DIMC Conference Discussion 2012
Present: Norbert Zajac, Malene Bichel, Kristin Bolstad, Henrik Ehland Rasmussen, Carl Bergstroem-Nielsen
Carl (acting as a moderator): Why is improvisation important? Or - is it important?
Norbert: the radio stuff I hear is crap and I want to do another kind of music. And it is important to me to interact with other people.
Henrik: why is interaction important?
Norbert: it satisfies me to give somehting in and when it comes back in another way, I try to give an answer – I like it
Malene: living is improvisation, everything is improvisation, and therefore it is a good idea to practise reminding yourself that it is also improvisation in the fields where you think it isn't. Music is one of those fields where you think you can get away from improvisation. Any interaction with life is more precise and better if you are aware that it is also always improvisation.
Henrik: so it's about awareness...
Malene: it prevents me from following a routine. An awareness to discover that everything is already an improvisation.
Kristin: it is hard to answer, for there is always improvisation, in traditional music as well
Malene: coming here is where the fact that we improvise has a very high priority.
Carl: there is a German theorist called Hans-Peter Jahn who wrote an article against free forms of improvisation. Instead he liked the very little spaces within something very fixed and compared those little free spaces to road fences that prevent cars from going off the road. What do you think about that?
("Zur Qualität des Gedächtnisverlusts. Fesseln der Notation", MusikTexte 109, Mai, 2006 - see resume at http://www.hum.aau.dk/~carlbn/l1/legno1uk_add.htm, search for 'Jahn')
Norbert: of course you have to know where you come from. I hear a lot of music in genres and sing too. David Schwartz said, answering immediately in improvisation is not possible without knowing this (David Schwartz participated in DIMC 2010).
Carl: so you need identity...
Henrik: interesting question, what kind of person am I
Malene: I think I improvise to find out where I come from, what do I learn from it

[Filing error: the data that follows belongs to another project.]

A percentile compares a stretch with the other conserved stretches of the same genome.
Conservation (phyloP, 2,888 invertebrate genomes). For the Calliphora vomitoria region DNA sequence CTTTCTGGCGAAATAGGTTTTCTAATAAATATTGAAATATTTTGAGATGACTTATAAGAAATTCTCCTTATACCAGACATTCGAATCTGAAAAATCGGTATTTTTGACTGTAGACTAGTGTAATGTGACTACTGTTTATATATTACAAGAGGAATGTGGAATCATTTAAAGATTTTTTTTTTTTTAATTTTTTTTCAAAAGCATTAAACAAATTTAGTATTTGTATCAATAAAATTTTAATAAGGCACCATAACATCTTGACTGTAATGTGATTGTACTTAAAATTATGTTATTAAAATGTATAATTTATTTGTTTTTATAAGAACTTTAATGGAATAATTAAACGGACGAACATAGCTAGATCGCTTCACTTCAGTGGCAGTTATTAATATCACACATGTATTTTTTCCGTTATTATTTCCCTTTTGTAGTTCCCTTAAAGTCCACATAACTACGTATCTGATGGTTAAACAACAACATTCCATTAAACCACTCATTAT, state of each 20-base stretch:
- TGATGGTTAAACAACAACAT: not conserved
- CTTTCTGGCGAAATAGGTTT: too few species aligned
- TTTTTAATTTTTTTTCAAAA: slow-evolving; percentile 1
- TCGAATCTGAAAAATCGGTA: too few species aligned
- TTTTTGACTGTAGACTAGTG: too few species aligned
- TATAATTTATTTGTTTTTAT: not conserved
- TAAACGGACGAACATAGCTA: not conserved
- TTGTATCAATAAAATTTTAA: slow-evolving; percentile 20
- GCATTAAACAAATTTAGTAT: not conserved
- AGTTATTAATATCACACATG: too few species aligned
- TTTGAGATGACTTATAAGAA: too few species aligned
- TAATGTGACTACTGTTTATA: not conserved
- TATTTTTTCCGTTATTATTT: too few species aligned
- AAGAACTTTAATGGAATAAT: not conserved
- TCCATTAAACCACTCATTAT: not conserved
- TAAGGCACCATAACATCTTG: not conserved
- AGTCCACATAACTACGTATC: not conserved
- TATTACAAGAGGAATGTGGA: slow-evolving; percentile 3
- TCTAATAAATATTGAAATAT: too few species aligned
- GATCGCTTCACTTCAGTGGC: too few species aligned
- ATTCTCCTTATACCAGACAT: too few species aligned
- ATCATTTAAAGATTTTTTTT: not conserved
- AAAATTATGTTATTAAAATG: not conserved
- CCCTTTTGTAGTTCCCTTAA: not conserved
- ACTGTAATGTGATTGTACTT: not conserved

Carl: which goals and strategies do you have for your work with improvisation in music life?
Malene: being good at having no expectations
Kristin: being as open as possible. It is irrelevant what other people think.
Carl: I like the word appetite
Malene: presently I like to make things more free, more intuitive and not just funny things happen
Carl: like Cage said, it's about being free without being stupid
Kristin: it doesn't have to be weird. Demystify is important – it's normal to improvise.
Norbert: for you it is normal
Carl: how can one demystify?
Kristin: people give themselves too many rules or restrictions
Henrik: one might seduce them with recognisable elements
Kristin: we are already free – we do not know what is boring, what is crazy before anyone tells us. Who said improvisational, experimental music is not easy to understand. To me it is not any more experimental than doing jazz. Maybe we are making ourselves an outsiders' group a bit.
Malene: we would not think of it to be demystified if we were not occupied by the thought that it is mystical. So that is what we can do, stop seeing that fantasy in ourselves.
Carl: this is what we do when we make PR for a concert. We try to arouse appetite
Malene: those people we played for at the café only thought of it as exciting when they heard we never met before. – One thing one could do to demystify is pointing out to people that in parts of their life they are already improvising.
Carl: Tom Hall and Stephen Nachmanovitch are authors doing that
Malene: Also play is important.
Norbert: Phil Minton once had the comment from the audience "I could do it as well as you", and he answered "the difference is that I am paid to do it and you are not"
Kristin: my answer would be "Great! Why are you saying this to me? Go ahead and do the same – I do not own this"
Carl: and Cage's answer was "Did I say anything leading you to believe I thought you were stupid?"
Malene: yet another answer I do not think you should give "yes, but you did not". – Other people could have done it, but taking the initiative is what they could not do.
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